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Thank you Camille for the update, keep me posted. I'm on-call tomorrow (er today) so may not respond to ? or results immediately.
With the laptop on, if you point a bright flash light at the screen can you see a picture where the beam strikes the screen? (or hold the laptop in the sunlight)
If so, then it seems the inverter is not working/connected properly or may have malfunctioned if you do have all the cables connected back correctly.
The answer that you suggest, ie shinning a light at the screen does work and the screen is displaying a picture.
The problem is its an LED backlight not CCFL and I cannot find any information or data related to an "inverter" for an LED. Do LED Backlight require "inverters", if so why/how is there no information listed for possible replacement.
For CCFL (which I've replaced before) there are both additional connections and a list of separate parts.
I need more help, sorry.
Sorry, I missed the part that it's a LED. Yes you're correct that this doesn't require an inverter.
Things that come to mind is all the cables are correct & undamaged, then the problem could be to do with the latch switch in the lid, a setting on the laptop which turns off the backlight or damage to the motherboard itself or faulty screen.
Is this an exact replacement please?
It is an exact replacement LCD - LTN140AT08. No apparent cable damage, it only has one tiny 2-3 cm connector at bottom of LCD.
Laptop has a separate on/off switch for screen and by doing your light trick, have verified it is on. I do not see any other connectors either in the hinges or ??? It does seem to have small wire extending from the connector all the way around the screen and returning to the hinge area but no connections are visible. I've also noted that the covering bezel has a small (~1cm) metal plate (w/blue vertical line) ~ 1/4 distance from the right upper corner. I have thought this might be a magnetic and/or ground, but even w/the bezel snapped back into place, I have no "backlight".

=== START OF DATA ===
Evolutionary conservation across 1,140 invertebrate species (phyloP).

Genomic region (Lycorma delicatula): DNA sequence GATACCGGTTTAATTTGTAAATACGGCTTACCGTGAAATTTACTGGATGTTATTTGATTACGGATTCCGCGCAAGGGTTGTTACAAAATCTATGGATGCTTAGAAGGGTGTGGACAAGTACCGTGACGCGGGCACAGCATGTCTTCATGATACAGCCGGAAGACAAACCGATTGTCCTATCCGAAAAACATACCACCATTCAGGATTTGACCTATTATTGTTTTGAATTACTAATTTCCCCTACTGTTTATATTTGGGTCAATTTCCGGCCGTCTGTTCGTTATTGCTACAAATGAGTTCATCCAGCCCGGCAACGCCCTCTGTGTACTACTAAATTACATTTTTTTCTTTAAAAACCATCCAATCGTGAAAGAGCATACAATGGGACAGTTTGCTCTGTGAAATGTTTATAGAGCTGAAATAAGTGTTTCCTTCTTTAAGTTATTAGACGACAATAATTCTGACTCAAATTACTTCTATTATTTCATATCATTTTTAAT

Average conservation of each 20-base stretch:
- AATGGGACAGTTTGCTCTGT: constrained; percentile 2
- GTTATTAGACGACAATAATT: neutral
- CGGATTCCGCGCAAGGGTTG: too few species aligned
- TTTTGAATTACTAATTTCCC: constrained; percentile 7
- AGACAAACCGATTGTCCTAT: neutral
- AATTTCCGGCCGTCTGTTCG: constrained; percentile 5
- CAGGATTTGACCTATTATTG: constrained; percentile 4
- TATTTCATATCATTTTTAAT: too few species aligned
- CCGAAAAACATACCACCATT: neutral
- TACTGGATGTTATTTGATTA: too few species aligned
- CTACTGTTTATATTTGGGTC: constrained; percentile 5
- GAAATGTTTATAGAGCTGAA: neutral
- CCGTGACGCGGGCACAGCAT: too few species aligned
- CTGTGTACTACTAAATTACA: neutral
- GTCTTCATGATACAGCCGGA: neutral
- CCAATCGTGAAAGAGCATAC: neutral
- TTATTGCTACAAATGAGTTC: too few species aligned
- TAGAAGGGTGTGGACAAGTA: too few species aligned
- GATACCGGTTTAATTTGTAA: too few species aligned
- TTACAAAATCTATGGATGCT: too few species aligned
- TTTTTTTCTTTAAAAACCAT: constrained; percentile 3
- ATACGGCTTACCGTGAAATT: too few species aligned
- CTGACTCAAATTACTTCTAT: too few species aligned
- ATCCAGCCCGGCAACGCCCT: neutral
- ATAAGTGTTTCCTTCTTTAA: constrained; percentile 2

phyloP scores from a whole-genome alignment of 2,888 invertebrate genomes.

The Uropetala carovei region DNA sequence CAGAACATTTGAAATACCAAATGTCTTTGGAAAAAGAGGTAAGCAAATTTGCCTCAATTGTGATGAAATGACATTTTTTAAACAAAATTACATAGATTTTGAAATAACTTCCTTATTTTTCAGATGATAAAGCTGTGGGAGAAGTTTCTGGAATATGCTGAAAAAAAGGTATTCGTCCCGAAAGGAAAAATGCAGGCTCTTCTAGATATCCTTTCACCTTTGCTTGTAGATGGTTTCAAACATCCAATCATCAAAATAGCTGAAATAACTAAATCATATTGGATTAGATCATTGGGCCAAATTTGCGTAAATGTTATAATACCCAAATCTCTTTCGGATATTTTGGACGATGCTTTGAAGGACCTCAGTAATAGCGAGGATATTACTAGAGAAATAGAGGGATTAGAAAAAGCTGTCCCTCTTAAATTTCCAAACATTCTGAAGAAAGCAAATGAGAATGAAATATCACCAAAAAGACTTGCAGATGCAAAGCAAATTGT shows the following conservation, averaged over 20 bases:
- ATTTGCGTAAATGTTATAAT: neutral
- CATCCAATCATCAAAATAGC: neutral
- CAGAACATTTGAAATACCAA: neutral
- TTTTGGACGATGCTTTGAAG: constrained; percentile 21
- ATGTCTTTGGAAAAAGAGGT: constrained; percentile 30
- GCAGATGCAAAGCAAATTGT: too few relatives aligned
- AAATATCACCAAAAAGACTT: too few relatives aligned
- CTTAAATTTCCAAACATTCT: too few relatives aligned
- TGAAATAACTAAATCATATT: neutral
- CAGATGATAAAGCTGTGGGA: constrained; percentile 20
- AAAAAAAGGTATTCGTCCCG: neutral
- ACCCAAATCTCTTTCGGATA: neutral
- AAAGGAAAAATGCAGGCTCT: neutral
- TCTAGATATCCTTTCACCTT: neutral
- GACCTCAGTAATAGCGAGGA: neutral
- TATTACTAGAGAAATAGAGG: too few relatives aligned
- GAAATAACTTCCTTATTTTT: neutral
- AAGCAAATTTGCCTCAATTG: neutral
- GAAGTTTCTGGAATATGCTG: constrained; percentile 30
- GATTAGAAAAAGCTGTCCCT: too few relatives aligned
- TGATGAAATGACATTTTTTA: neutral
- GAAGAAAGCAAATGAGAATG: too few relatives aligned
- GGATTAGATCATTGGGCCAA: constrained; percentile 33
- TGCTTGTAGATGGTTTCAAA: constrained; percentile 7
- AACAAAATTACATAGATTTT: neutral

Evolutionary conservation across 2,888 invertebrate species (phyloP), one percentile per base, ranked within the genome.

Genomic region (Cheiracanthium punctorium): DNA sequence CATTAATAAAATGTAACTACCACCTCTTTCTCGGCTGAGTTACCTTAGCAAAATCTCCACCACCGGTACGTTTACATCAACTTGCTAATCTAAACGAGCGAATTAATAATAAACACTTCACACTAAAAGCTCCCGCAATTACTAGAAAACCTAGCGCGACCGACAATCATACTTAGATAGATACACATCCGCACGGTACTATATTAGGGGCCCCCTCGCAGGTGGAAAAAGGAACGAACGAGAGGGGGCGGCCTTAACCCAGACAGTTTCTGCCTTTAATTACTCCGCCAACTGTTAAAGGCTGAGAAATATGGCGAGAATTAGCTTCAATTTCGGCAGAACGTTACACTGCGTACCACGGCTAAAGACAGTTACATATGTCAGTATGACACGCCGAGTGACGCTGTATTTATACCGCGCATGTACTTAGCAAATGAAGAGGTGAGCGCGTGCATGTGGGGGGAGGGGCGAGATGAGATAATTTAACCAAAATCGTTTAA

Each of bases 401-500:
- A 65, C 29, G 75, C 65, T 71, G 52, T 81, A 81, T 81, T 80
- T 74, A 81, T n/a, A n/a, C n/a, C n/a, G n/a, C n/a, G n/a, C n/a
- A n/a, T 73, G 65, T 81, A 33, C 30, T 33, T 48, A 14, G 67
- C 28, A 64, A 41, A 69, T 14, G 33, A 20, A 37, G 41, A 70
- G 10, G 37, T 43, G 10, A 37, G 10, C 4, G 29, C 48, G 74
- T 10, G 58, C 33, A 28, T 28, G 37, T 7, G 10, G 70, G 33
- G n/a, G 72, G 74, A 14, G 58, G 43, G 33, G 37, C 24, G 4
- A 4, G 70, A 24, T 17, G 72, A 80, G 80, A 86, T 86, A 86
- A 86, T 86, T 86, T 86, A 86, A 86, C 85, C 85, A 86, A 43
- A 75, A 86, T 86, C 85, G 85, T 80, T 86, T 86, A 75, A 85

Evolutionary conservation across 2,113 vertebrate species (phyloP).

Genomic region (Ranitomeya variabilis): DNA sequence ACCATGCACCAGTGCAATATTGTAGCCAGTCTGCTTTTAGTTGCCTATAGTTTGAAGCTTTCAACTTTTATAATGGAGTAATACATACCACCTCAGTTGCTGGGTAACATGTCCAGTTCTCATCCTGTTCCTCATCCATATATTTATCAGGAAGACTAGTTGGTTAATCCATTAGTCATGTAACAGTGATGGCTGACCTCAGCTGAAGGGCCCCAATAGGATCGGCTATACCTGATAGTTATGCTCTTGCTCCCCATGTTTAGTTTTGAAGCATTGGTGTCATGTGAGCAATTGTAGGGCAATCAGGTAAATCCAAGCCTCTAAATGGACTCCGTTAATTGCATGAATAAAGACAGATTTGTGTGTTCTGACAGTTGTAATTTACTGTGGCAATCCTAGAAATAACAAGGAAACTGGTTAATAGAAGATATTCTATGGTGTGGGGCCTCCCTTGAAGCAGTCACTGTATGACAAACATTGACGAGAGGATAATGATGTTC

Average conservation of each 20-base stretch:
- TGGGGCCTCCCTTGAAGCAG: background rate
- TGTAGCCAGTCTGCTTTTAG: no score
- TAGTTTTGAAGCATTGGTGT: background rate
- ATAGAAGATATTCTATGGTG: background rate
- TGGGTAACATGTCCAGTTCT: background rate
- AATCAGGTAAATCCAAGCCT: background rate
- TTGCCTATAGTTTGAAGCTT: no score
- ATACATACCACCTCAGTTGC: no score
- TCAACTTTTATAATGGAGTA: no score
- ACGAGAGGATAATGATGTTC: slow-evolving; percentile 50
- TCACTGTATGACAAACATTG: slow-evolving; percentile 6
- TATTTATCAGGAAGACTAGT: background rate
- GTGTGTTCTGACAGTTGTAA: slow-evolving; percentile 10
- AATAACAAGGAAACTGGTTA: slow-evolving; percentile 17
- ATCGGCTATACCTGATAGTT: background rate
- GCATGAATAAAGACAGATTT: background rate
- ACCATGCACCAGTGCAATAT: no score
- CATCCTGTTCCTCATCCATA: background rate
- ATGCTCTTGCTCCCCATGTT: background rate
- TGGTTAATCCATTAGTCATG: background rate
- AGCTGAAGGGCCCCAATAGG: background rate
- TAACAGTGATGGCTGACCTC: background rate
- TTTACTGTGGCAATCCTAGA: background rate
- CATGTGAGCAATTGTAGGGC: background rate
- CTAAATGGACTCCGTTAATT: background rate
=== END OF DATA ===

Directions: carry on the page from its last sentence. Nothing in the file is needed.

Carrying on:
That wire is probably the wireless antenna.
If you put the old screen back in does the backlight come on?
If so then it seems the new screen is defective as that will also prove the ribbon cable is ok.
Sorry, I mentioned that much earlier in the original post. Original screen was re-installed and it too has no backlight. It did work albeit minus ~ 2 inches from the left side, but now nada same as new screen.
That would point to another part failure, but I've had no luck in finding anything else. I thought your idea about a hinge switch was possible, but it should light up on re-boot and I get absolutely nothing.
PS - I noted that I would be at hospital all day, sorry for the delayed response.
Dan you are correct, prior to the exchange, the old LCD worked (backlight and all) minus ~ 2 inches on the left side (reason for replacement). Sony Laptop VPC CW13FX.
PS - Off to hospital now, sorry if I don't get back to you until this evening.
Hi Dan, Paul, Camile, Hongkongpom et. al
I've tried the old screen again just to verify that it does not work - Verified. Just for "grins" I've pulled the entire laptop apart (whew - 40 screw later) and do not see any specific "loose" connections on the main board. I can turn on the lapto (minus HD) but again no light on the old board - decided to try that first since its already defective and in case I do something funky.
If anyone has a schematic/diagram of this particular Sony MB or layout and can find the connection to the video (nVidia Geforce ? model), perhaps I can test the output to the screen, otherwise I think this is a lost cause.
Thanks for the effort/feedback, I hope someone has further thoughts.
Thank you for that suggestion. I've checked the hinges - removed the screws, then replaced them w/o any luck. After removing, I tried to look behind to see if there was any kind of switch, but I've not been able to find anything that even remotely looks like a reed/button switch. If anyone knows if and more importantly where it might exist, that might actually be the problem since I can't see anything that has been disconnected, burned or otherwise shorted on the board or connector.
Thanks again for the idea.